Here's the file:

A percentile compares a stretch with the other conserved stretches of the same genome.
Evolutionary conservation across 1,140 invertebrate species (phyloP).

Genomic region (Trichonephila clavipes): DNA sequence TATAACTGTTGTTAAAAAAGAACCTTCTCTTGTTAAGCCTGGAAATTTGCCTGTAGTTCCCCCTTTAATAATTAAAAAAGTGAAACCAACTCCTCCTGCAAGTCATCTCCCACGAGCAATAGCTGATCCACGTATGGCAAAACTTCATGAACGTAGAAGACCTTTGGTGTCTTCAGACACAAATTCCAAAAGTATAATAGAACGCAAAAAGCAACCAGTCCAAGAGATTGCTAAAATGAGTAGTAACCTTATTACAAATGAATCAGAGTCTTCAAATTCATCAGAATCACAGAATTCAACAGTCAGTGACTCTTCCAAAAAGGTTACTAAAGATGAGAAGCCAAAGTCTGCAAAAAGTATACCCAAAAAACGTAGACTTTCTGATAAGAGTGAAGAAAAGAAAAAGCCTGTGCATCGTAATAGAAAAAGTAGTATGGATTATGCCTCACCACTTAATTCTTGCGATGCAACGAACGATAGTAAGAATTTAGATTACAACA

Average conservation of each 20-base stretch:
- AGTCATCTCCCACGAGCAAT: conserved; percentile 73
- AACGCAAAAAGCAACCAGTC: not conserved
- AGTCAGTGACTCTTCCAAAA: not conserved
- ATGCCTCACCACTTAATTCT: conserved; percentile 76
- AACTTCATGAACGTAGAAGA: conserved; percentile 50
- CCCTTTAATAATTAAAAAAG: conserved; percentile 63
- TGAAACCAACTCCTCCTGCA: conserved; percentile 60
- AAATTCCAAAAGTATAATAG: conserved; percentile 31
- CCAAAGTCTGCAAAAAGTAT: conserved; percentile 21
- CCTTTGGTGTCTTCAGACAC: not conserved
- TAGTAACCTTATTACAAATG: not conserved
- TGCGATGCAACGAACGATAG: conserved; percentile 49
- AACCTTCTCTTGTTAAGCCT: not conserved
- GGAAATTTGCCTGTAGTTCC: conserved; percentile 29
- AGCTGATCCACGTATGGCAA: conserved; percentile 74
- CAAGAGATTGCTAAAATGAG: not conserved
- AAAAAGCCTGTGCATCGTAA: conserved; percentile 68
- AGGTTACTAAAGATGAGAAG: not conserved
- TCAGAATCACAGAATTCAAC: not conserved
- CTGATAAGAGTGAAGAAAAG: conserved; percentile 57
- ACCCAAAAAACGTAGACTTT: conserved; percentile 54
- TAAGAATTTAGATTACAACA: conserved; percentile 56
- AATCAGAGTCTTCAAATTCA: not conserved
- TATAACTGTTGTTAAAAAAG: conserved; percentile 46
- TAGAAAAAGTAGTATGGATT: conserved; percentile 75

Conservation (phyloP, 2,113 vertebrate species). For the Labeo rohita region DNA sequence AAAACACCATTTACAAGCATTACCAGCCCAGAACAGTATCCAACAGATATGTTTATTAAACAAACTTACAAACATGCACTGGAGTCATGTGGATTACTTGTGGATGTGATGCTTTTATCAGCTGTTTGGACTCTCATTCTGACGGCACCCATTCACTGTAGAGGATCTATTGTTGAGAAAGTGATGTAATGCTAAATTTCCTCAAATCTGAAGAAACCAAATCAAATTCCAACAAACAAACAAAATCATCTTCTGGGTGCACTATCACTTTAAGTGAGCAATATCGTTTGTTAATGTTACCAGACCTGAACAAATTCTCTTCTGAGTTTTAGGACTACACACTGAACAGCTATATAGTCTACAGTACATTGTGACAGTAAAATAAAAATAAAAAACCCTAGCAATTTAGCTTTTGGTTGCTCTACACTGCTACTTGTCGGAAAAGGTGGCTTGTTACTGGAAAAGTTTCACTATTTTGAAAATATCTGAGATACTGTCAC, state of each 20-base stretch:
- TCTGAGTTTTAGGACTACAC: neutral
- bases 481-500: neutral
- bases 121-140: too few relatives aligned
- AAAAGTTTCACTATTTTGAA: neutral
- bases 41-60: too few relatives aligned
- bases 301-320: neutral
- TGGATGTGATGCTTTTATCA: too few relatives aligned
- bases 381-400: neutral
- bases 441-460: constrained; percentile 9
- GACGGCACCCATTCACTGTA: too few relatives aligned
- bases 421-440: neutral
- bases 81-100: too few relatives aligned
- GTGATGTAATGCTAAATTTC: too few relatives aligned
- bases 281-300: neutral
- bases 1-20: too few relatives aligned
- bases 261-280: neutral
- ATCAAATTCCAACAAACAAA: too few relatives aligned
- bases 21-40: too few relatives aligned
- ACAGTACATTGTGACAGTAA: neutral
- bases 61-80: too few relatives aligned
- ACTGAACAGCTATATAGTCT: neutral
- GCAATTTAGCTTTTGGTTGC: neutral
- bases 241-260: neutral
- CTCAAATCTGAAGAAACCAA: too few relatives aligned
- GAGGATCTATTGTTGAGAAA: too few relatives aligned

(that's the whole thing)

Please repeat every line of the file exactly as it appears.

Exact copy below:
A percentile compares a stretch with the other conserved stretches of the same genome.
Evolutionary conservation across 1,140 invertebrate species (phyloP).

Genomic region (Trichonephila clavipes): DNA sequence TATAACTGTTGTTAAAAAAGAACCTTCTCTTGTTAAGCCTGGAAATTTGCCTGTAGTTCCCCCTTTAATAATTAAAAAAGTGAAACCAACTCCTCCTGCAAGTCATCTCCCACGAGCAATAGCTGATCCACGTATGGCAAAACTTCATGAACGTAGAAGACCTTTGGTGTCTTCAGACACAAATTCCAAAAGTATAATAGAACGCAAAAAGCAACCAGTCCAAGAGATTGCTAAAATGAGTAGTAACCTTATTACAAATGAATCAGAGTCTTCAAATTCATCAGAATCACAGAATTCAACAGTCAGTGACTCTTCCAAAAAGGTTACTAAAGATGAGAAGCCAAAGTCTGCAAAAAGTATACCCAAAAAACGTAGACTTTCTGATAAGAGTGAAGAAAAGAAAAAGCCTGTGCATCGTAATAGAAAAAGTAGTATGGATTATGCCTCACCACTTAATTCTTGCGATGCAACGAACGATAGTAAGAATTTAGATTACAACA

Average conservation of each 20-base stretch:
- AGTCATCTCCCACGAGCAAT: conserved; percentile 73
- AACGCAAAAAGCAACCAGTC: not conserved
- AGTCAGTGACTCTTCCAAAA: not conserved
- ATGCCTCACCACTTAATTCT: conserved; percentile 76
- AACTTCATGAACGTAGAAGA: conserved; percentile 50
- CCCTTTAATAATTAAAAAAG: conserved; percentile 63
- TGAAACCAACTCCTCCTGCA: conserved; percentile 60
- AAATTCCAAAAGTATAATAG: conserved; percentile 31
- CCAAAGTCTGCAAAAAGTAT: conserved; percentile 21
- CCTTTGGTGTCTTCAGACAC: not conserved
- TAGTAACCTTATTACAAATG: not conserved
- TGCGATGCAACGAACGATAG: conserved; percentile 49
- AACCTTCTCTTGTTAAGCCT: not conserved
- GGAAATTTGCCTGTAGTTCC: conserved; percentile 29
- AGCTGATCCACGTATGGCAA: conserved; percentile 74
- CAAGAGATTGCTAAAATGAG: not conserved
- AAAAAGCCTGTGCATCGTAA: conserved; percentile 68
- AGGTTACTAAAGATGAGAAG: not conserved
- TCAGAATCACAGAATTCAAC: not conserved
- CTGATAAGAGTGAAGAAAAG: conserved; percentile 57
- ACCCAAAAAACGTAGACTTT: conserved; percentile 54
- TAAGAATTTAGATTACAACA: conserved; percentile 56
- AATCAGAGTCTTCAAATTCA: not conserved
- TATAACTGTTGTTAAAAAAG: conserved; percentile 46
- TAGAAAAAGTAGTATGGATT: conserved; percentile 75

Conservation (phyloP, 2,113 vertebrate species). For the Labeo rohita region DNA sequence AAAACACCATTTACAAGCATTACCAGCCCAGAACAGTATCCAACAGATATGTTTATTAAACAAACTTACAAACATGCACTGGAGTCATGTGGATTACTTGTGGATGTGATGCTTTTATCAGCTGTTTGGACTCTCATTCTGACGGCACCCATTCACTGTAGAGGATCTATTGTTGAGAAAGTGATGTAATGCTAAATTTCCTCAAATCTGAAGAAACCAAATCAAATTCCAACAAACAAACAAAATCATCTTCTGGGTGCACTATCACTTTAAGTGAGCAATATCGTTTGTTAATGTTACCAGACCTGAACAAATTCTCTTCTGAGTTTTAGGACTACACACTGAACAGCTATATAGTCTACAGTACATTGTGACAGTAAAATAAAAATAAAAAACCCTAGCAATTTAGCTTTTGGTTGCTCTACACTGCTACTTGTCGGAAAAGGTGGCTTGTTACTGGAAAAGTTTCACTATTTTGAAAATATCTGAGATACTGTCAC, state of each 20-base stretch:
- TCTGAGTTTTAGGACTACAC: neutral
- bases 481-500: neutral
- bases 121-140: too few relatives aligned
- AAAAGTTTCACTATTTTGAA: neutral
- bases 41-60: too few relatives aligned
- bases 301-320: neutral
- TGGATGTGATGCTTTTATCA: too few relatives aligned
- bases 381-400: neutral
- bases 441-460: constrained; percentile 9
- GACGGCACCCATTCACTGTA: too few relatives aligned
- bases 421-440: neutral
- bases 81-100: too few relatives aligned
- GTGATGTAATGCTAAATTTC: too few relatives aligned
- bases 281-300: neutral
- bases 1-20: too few relatives aligned
- bases 261-280: neutral
- ATCAAATTCCAACAAACAAA: too few relatives aligned
- bases 21-40: too few relatives aligned
- ACAGTACATTGTGACAGTAA: neutral
- bases 61-80: too few relatives aligned
- ACTGAACAGCTATATAGTCT: neutral
- GCAATTTAGCTTTTGGTTGC: neutral
- bases 241-260: neutral
- CTCAAATCTGAAGAAACCAA: too few relatives aligned
- GAGGATCTATTGTTGAGAAA: too few relatives aligned